Gators notebook: Football team dealing with injuries
Florida football coach Dan Mullen recounted Monday the program’s injury issues throughout the first half of the 2021 season, saying the Gators have been “decimated with a bunch of injuries throughout the year" in the build-up to the team's long-awaited match-up with No. 1-ranked Georgia in Jacksonville.
“Some are season-ending, some are week to week. So at every position, you’ve got to make sure you get guys ready and continue to grow and develop, because you’re a snap away from having (back-up) guys on the field,” Mullen said. “We had to play a lot of different combinations on the offensive line. We had a game without a full stable of (running) backs. We’ve had some receivers miss a bunch of games. Obviously the linebacker and secondary ones are huge so far this year. And then quarterbacks missing games.”
The amount of ailments is another reason why the Florida coaching staff puts an emphasis on training players at multiple positions; having experienced players capable of starting at several spots on defense allows the team to avoid inserting an inexperienced player when someone goes down. It’s the SEC, meaning injuries will unfortunately occur – the objective is to not let them upend the season.
“We’ve had issues. It depends on who’s healthy or not. We got to have multiple guys ready to play. We’ve already gone through games where one of the quarterbacks was out a couple of games,” Mullen said. “So for us, it’s just making sure we get all the reps so we have enough guys ready to go play Saturday.”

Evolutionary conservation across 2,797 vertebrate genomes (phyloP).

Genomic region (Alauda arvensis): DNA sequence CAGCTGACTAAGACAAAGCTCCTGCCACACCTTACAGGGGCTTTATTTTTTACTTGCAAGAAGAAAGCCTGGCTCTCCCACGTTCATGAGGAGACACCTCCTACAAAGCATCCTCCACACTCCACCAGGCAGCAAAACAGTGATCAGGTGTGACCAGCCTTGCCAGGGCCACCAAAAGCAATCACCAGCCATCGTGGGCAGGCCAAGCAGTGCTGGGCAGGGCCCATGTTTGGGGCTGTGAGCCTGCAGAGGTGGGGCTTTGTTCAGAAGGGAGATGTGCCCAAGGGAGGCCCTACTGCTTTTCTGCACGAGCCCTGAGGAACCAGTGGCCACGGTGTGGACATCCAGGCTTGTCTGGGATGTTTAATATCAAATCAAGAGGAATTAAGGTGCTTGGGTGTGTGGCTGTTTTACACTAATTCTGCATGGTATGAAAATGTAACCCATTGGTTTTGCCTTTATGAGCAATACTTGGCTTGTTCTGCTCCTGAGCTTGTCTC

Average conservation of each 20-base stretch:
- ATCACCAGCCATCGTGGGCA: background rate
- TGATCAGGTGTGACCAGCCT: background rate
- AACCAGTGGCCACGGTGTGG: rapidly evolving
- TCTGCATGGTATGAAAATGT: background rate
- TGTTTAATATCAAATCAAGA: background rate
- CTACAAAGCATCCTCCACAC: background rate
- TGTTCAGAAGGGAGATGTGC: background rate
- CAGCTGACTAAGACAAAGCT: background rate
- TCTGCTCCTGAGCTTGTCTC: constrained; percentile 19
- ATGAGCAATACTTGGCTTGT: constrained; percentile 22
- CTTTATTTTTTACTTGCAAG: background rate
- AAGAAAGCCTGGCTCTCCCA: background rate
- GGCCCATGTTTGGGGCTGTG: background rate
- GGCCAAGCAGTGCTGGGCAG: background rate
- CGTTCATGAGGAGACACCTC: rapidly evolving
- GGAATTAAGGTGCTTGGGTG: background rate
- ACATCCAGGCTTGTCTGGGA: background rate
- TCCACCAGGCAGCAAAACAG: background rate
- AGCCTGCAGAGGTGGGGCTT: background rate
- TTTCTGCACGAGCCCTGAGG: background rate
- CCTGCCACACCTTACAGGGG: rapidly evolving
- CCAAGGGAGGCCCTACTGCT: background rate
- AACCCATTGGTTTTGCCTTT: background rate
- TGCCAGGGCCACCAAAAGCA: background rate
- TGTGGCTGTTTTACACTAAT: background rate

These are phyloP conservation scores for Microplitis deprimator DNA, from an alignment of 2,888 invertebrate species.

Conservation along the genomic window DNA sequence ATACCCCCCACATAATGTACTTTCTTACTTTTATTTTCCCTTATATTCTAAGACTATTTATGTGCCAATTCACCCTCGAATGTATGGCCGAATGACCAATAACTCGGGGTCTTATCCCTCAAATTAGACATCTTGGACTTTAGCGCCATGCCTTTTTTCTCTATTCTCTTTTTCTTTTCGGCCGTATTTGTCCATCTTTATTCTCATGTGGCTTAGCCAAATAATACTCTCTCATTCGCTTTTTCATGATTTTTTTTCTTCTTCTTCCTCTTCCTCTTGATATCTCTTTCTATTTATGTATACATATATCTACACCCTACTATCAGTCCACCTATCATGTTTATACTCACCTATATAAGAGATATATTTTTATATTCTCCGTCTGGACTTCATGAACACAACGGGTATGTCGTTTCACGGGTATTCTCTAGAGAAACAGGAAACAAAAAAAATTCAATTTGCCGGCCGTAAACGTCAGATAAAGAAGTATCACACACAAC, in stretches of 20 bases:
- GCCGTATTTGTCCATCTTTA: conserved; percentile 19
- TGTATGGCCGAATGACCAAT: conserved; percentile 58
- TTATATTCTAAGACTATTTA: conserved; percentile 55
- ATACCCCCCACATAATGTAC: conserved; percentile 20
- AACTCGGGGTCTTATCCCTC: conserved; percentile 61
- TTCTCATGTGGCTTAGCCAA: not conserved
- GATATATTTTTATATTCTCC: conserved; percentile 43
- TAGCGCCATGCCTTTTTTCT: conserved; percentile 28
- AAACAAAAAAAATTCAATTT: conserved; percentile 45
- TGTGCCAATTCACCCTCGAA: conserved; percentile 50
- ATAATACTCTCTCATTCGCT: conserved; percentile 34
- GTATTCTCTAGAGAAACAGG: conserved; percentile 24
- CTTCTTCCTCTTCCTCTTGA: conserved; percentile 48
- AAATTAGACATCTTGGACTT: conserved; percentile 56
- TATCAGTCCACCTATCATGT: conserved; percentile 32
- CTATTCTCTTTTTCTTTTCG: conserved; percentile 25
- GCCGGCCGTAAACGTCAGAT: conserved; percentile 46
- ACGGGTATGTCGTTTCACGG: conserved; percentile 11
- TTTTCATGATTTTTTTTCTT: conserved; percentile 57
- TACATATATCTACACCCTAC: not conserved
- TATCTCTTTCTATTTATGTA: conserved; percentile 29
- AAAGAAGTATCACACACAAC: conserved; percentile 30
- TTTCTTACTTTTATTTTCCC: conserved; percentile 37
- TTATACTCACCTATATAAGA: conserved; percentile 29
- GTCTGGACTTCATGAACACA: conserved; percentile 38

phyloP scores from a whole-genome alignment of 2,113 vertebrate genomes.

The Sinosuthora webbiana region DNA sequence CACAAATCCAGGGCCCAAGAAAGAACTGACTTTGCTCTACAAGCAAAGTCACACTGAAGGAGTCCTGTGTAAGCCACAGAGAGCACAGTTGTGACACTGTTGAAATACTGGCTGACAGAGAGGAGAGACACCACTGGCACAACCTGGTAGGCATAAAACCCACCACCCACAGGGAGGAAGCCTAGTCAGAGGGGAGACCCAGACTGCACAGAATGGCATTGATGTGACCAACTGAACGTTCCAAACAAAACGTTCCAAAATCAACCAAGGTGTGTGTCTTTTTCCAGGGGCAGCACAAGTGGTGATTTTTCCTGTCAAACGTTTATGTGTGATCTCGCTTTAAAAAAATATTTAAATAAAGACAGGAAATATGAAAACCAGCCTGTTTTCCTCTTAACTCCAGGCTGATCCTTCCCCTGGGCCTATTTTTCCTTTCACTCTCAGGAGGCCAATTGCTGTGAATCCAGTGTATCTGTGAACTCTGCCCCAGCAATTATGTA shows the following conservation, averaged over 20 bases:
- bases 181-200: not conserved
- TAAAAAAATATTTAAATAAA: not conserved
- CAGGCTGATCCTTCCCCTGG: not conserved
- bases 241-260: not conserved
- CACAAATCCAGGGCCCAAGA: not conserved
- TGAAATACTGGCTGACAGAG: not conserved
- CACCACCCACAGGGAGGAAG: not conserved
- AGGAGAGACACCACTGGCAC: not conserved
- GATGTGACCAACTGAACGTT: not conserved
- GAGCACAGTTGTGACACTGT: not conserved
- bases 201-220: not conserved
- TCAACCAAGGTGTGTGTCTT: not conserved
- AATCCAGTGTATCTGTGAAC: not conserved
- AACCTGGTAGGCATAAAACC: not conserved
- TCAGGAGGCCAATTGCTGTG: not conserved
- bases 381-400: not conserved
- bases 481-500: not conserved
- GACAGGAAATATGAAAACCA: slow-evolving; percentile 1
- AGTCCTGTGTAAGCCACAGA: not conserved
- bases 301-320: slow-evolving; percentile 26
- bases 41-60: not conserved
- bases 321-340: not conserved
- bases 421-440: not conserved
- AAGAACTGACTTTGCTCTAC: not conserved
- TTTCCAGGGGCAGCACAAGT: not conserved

UF ranked 7th in SEC in recruiting spending
The Southeastern Conference leads all other Power Five conferences when it comes to spending on the recruiting trail, according to NCAA financial records acquired by AthleticDirectorU following a public records request.
That shouldn’t come as any surprise, considering the conference consistently ranks at or near the top when it comes to the amount of players selected in the annual NFL draft.
But what goes into making that happen, and what exactly is “recruiting spending?” The NCAA defines it as “input transportation, lodging and meals for prospective student-athletes and institutional personnel on official and unofficial visits, telephone call charges, postage and such. Include value of use of institution’s own vehicles or airplanes as well as in-kind value of loaned or contributed transportation.”
Georgia ranked No. 1 on the list, spending more than $3.6 million on recruiting in 2019. Alabama is No. 2, having spent just over $2.6 million, with Tennessee coming in at No. 3 with $2.24 million.
The Bulldogs’ athletic director, Greg McGarity, attributed the lofty figure to the program’s lack of private transportation.